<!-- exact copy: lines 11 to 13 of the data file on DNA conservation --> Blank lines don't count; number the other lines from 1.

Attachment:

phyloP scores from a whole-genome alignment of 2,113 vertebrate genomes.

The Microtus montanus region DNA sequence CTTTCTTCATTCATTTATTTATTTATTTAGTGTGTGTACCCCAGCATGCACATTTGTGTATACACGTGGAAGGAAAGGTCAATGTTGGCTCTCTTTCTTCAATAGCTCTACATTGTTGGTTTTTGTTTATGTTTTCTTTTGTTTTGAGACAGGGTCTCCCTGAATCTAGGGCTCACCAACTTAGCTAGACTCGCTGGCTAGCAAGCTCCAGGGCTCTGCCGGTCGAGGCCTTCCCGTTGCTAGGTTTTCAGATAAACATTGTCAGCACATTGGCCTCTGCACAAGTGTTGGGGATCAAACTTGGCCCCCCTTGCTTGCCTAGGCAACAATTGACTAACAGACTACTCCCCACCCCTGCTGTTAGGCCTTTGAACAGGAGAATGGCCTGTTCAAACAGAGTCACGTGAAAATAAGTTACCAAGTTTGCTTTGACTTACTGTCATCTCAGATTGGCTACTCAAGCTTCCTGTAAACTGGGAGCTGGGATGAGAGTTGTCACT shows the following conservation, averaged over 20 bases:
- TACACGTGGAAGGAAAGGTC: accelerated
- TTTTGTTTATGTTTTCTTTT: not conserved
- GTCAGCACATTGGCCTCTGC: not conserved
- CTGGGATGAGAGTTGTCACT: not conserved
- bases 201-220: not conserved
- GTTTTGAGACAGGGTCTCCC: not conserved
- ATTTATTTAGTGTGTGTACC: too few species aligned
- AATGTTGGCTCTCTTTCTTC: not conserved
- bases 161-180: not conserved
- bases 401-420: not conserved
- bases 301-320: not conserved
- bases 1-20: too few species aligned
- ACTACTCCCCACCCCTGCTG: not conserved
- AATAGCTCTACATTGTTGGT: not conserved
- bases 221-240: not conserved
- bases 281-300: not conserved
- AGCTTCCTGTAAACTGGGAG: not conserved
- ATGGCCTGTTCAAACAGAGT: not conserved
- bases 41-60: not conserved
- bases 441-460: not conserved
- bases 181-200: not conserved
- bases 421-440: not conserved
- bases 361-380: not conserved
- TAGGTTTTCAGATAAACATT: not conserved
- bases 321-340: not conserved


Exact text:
- bases 161-180: not conserved
- bases 401-420: not conserved
- bases 301-320: not conserved